My parents have been visiting for the past week from California, planning to head home in a few days. After our flight to Madras and other plans were derailed by weather, we tried to make the most of this sunny Sunday. We began by taking Siena to a local lake and letting her feed ducks and play in the fallen leaves. She had so much fun here that when it was time to leave she tried every stalling tactic in her book.
It was here that I realized that I could still take my parents flying, so we headed to the airport and spent the next hour viewing the valley from the air. The fall colors were incredibly vibrant and the angled sunlight made them pop like a perfectly exposed postcard. I took my Dad up over Lost Lake at the base of Mt. Hood and later took my Mom around the valley for a quick 20-minute loop. They both had a great time while Siena was safe on the ground walking the flight line and pointing out air traffic. After I landed the second time, I stepped down out of the airplane and Siena came running toward me shouting “Daddy flies airplanes!”.
After dropping my parents off at a local restaurant and bar (so they could watch the World Series), LRH and I took Siena trick-or-treating. She was dressed up as a little dragon this year and she spent the 15-minute entrance wait perfecting her roar. Our little nugget made off with plenty of candy for her second run! Later, we returned to the restaurant and joined my parents just in time to watch the SF Giants completely dismantle the Rangers… again. My Dad is (and always was) a die hard Giants fan and that rubbed off on me. I still cheer for them, which brings to light an interesting contradiction. This is the only time I will cheer for San Francisco against George Bush and Texas! LOL.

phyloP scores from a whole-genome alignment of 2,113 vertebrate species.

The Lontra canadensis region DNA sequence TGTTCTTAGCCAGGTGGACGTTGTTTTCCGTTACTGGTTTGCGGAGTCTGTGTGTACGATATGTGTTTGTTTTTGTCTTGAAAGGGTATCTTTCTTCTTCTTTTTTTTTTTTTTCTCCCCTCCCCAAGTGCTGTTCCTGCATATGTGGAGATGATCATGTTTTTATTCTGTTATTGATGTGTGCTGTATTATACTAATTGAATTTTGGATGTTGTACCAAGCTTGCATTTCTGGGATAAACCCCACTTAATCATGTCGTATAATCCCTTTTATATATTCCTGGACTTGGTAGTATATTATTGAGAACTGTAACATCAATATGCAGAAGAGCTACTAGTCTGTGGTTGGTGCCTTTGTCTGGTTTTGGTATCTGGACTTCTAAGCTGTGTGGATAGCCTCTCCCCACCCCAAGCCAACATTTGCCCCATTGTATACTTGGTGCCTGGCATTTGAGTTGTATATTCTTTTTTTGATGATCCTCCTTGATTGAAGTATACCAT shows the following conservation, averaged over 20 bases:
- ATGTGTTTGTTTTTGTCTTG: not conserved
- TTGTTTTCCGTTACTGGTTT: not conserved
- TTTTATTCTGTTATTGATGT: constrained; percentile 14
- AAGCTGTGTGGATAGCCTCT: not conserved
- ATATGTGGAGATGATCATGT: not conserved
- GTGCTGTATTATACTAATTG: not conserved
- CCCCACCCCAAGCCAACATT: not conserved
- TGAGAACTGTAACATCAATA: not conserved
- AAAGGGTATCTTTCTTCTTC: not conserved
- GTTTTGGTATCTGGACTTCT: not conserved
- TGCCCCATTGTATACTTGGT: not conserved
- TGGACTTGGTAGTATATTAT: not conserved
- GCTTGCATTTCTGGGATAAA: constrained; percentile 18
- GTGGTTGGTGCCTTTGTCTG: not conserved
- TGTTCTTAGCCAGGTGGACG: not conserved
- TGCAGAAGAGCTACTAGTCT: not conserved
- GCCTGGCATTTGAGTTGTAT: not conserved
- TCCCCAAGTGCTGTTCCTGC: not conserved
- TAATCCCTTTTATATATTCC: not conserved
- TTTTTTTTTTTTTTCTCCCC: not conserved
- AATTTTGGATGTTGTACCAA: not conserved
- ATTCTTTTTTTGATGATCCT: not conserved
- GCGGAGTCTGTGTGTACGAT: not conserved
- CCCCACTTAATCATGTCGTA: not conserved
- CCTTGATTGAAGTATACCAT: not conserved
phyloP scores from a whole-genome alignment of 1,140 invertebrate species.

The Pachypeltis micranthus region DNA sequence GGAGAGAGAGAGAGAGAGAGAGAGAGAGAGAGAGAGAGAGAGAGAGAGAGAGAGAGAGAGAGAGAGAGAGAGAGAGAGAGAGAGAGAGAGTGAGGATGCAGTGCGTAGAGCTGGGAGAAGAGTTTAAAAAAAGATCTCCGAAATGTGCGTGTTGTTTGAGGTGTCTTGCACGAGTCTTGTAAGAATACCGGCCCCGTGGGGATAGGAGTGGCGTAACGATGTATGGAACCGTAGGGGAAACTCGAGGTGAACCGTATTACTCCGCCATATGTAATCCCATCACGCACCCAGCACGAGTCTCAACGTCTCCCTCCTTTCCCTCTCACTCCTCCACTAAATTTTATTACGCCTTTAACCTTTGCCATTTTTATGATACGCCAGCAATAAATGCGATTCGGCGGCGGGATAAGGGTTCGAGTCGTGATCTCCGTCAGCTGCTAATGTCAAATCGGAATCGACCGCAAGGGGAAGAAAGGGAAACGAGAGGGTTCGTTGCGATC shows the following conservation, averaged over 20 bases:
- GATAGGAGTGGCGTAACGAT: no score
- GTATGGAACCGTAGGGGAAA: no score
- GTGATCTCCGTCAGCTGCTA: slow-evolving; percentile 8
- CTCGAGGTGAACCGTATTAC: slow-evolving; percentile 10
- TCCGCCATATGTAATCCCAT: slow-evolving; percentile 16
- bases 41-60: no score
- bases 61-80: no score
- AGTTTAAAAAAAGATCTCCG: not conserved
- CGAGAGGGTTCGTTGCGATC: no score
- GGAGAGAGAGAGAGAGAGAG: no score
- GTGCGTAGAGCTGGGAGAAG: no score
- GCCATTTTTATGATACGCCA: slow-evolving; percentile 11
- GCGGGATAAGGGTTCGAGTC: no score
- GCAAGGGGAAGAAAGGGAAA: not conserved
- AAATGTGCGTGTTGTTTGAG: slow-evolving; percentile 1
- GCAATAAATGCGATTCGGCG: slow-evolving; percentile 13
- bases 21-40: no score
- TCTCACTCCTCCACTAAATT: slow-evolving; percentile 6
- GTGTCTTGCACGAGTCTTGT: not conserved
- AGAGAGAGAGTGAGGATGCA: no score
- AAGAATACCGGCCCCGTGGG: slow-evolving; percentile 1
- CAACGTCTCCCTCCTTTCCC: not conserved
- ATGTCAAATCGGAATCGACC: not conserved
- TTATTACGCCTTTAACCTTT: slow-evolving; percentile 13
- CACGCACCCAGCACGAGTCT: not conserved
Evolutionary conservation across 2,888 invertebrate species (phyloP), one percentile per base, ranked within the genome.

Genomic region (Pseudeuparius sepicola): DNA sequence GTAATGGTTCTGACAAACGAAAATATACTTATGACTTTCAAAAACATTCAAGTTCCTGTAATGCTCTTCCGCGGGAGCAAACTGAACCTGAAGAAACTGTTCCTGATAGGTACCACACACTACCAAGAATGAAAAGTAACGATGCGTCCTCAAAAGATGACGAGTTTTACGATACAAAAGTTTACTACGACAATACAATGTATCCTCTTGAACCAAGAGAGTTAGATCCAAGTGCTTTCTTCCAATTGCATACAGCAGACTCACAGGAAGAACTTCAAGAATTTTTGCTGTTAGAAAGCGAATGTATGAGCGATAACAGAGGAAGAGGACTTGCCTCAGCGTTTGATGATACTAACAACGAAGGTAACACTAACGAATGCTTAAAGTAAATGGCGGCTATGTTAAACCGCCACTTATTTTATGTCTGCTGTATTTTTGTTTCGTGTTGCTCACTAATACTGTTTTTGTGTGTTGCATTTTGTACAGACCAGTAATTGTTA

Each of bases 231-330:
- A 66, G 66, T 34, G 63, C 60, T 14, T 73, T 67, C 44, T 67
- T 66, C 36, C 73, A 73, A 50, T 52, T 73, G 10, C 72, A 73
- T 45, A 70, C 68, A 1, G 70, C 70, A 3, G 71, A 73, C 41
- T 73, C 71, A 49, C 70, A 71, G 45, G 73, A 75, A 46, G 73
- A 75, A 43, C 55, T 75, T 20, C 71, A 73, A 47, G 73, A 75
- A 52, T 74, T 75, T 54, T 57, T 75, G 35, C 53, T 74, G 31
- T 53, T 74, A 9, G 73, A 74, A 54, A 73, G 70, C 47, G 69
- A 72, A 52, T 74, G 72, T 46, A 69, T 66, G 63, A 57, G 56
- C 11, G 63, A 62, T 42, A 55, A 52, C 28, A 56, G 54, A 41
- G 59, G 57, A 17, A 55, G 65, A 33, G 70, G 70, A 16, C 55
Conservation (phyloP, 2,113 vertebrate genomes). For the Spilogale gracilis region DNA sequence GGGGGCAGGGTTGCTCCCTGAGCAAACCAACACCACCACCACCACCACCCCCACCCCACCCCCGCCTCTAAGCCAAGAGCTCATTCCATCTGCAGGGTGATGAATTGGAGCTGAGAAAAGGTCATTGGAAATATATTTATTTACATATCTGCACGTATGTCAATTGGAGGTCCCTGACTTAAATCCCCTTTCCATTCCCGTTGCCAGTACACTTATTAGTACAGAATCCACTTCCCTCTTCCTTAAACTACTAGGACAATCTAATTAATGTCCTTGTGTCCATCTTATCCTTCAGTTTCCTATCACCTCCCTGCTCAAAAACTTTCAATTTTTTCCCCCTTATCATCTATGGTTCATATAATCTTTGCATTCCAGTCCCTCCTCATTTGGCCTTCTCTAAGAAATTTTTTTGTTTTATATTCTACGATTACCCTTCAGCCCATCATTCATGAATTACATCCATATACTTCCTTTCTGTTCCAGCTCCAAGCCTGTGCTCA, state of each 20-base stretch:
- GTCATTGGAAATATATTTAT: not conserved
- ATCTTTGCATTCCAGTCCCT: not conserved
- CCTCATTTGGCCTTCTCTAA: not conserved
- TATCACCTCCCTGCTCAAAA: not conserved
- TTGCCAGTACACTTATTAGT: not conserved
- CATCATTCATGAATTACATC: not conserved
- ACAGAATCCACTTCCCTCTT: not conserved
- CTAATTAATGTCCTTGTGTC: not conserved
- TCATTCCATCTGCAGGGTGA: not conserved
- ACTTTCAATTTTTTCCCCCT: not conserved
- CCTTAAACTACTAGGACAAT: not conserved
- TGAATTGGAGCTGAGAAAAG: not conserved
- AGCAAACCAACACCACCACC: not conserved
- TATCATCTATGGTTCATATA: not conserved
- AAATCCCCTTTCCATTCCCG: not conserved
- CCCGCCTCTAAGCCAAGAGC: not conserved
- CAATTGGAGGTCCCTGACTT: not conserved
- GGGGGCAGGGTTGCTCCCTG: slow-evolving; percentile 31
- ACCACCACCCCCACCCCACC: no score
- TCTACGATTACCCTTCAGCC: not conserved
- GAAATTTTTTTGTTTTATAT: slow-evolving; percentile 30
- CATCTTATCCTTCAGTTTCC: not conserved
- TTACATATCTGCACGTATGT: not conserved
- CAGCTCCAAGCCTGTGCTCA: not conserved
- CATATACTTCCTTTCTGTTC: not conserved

Earlier today I took the Cessna up for a solo scenic flight to Cascade Locks and the Bonneville Dam. I departed the airport and almost immediately encountered heavy crosswinds and thermals. The ride was bumpy until I reached my cruising altitude of 6500 feet. After that, it was smooth sailing on a beautiful day with perfect visibility. The sun was low (2 hours from sunset) so all of the valleys and terrain features were nicely lit with deep shadows. Cruising above the timberline while listening to Sabaton and taking in an amazing vista: life is good.
I snapped a few iPhone photos along the way:
It’s official, I’m a private pilot. Exactly one year from the day of my first flight, I took and passed my checkride. I arrived at the airfield at 8AM and proceeded to endure a seven hour test that I can only describe as brutal. The checkride consisted of an oral exam on the ground covering all areas of aviation knowledge and concluded with a few hours in the air including navigation and demonstrating maneuvers. After the ordeal I was exhausted, but pleased that I completed my goal.